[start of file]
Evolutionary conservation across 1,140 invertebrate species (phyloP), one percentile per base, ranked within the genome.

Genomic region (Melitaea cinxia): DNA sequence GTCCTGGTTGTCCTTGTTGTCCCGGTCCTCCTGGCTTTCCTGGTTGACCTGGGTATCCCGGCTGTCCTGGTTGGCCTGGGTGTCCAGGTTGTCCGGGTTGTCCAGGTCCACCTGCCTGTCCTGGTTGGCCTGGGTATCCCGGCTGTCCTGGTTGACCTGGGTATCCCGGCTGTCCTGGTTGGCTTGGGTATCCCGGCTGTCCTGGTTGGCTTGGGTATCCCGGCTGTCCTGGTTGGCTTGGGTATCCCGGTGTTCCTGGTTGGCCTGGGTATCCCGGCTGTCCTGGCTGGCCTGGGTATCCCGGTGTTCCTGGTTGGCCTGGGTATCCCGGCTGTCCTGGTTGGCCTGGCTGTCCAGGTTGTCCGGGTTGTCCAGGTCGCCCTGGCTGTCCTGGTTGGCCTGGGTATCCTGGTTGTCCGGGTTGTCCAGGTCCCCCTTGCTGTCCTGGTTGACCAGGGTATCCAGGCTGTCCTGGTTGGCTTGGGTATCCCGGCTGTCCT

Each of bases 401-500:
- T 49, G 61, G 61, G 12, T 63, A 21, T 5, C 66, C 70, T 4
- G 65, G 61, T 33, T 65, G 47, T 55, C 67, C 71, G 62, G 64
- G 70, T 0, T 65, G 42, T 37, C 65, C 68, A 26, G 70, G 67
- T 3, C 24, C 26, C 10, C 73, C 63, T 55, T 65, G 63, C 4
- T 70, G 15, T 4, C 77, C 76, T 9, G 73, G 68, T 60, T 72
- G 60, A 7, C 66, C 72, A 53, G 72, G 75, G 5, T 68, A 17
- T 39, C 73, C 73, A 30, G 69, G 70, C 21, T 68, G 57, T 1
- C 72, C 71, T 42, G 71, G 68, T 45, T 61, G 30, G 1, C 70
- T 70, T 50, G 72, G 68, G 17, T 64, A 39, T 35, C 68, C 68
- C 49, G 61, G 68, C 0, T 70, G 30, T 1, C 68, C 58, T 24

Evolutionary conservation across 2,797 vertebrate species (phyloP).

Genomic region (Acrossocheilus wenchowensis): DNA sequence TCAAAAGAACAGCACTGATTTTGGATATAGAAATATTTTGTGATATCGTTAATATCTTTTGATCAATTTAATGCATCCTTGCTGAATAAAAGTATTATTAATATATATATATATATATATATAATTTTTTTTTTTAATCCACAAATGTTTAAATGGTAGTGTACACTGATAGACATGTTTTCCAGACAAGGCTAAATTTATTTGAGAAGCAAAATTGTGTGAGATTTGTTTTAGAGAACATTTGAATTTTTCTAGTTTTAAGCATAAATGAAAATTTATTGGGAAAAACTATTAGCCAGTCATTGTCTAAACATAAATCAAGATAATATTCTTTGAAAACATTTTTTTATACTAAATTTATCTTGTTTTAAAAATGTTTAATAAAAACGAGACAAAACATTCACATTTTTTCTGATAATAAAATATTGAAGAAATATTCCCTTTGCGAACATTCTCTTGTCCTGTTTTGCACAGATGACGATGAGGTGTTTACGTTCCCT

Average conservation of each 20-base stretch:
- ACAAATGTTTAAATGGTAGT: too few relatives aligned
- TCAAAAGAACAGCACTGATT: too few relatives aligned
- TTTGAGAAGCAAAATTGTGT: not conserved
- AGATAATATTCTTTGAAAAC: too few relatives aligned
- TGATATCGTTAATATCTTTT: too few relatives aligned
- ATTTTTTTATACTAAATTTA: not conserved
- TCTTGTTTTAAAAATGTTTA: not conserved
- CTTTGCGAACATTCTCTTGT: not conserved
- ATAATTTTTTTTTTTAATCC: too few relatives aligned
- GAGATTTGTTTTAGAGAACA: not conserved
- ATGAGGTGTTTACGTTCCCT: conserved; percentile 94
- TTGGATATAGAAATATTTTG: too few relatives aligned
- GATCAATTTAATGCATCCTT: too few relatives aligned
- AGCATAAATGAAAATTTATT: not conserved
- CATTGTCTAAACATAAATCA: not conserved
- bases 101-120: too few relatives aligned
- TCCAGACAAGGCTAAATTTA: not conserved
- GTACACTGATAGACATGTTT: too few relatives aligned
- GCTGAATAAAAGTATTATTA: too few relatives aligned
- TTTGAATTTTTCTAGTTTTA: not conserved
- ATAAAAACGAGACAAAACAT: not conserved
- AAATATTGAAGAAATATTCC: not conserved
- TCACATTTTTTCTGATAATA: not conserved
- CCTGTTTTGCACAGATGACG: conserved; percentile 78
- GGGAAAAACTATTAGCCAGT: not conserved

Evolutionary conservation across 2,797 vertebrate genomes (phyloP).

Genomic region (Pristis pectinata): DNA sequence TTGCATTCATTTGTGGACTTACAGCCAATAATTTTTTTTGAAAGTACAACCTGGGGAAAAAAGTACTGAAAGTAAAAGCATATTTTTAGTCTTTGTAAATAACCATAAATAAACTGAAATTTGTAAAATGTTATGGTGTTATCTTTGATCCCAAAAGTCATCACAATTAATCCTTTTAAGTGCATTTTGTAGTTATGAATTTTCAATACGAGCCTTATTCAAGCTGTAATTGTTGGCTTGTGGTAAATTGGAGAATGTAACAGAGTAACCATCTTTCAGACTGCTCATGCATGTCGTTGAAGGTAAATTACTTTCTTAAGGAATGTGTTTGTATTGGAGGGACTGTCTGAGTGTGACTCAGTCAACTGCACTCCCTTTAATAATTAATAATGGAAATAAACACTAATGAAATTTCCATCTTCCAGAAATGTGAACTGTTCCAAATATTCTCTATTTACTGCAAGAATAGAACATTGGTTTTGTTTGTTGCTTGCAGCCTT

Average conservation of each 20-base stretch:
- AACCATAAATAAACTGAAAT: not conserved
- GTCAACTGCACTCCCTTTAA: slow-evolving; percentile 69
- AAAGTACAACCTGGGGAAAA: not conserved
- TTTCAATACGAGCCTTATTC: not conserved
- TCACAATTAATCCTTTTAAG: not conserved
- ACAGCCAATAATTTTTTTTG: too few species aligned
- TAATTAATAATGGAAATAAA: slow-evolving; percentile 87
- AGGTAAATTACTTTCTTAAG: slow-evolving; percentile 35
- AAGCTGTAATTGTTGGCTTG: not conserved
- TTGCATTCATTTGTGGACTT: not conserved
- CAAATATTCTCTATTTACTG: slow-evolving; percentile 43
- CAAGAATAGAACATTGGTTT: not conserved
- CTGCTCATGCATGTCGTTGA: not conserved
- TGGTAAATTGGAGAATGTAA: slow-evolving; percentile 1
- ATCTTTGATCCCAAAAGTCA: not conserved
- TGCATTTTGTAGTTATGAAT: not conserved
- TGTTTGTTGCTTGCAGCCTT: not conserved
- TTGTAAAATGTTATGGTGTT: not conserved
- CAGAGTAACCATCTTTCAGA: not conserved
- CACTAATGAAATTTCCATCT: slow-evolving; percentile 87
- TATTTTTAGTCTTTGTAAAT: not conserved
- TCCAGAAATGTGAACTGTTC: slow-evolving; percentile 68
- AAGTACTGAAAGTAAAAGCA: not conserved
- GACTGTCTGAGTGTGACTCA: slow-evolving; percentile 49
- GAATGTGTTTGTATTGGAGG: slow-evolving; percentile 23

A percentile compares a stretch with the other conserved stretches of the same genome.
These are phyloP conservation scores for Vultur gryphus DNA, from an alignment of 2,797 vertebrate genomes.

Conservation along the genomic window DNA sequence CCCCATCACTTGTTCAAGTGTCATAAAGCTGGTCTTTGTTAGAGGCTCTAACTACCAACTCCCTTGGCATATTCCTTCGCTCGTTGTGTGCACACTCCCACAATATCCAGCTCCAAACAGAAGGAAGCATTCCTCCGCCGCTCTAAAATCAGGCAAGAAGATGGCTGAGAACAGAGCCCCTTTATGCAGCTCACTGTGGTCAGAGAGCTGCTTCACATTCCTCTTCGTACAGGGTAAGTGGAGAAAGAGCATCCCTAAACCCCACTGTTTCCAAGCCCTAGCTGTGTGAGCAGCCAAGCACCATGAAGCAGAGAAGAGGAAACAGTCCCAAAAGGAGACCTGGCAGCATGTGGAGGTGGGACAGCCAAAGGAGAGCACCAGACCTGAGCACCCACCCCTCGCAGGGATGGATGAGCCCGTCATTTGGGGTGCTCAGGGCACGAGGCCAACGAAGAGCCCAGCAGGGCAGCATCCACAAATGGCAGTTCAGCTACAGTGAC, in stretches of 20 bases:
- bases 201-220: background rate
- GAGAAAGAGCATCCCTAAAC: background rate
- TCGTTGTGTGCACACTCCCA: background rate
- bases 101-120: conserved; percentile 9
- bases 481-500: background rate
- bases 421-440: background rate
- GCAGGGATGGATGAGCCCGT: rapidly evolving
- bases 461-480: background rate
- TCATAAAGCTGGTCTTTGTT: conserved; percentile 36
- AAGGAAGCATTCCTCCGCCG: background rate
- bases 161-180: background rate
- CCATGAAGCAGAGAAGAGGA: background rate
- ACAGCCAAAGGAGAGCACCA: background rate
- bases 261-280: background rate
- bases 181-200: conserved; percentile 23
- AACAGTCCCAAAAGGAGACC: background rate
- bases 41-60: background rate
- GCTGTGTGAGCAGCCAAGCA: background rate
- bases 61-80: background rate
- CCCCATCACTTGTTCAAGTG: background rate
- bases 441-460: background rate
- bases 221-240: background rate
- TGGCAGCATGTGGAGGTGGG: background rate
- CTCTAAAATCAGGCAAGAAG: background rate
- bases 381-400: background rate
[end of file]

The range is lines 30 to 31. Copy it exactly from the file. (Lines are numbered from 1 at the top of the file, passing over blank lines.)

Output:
- AGCATAAATGAAAATTTATT: not conserved
- CATTGTCTAAACATAAATCA: not conserved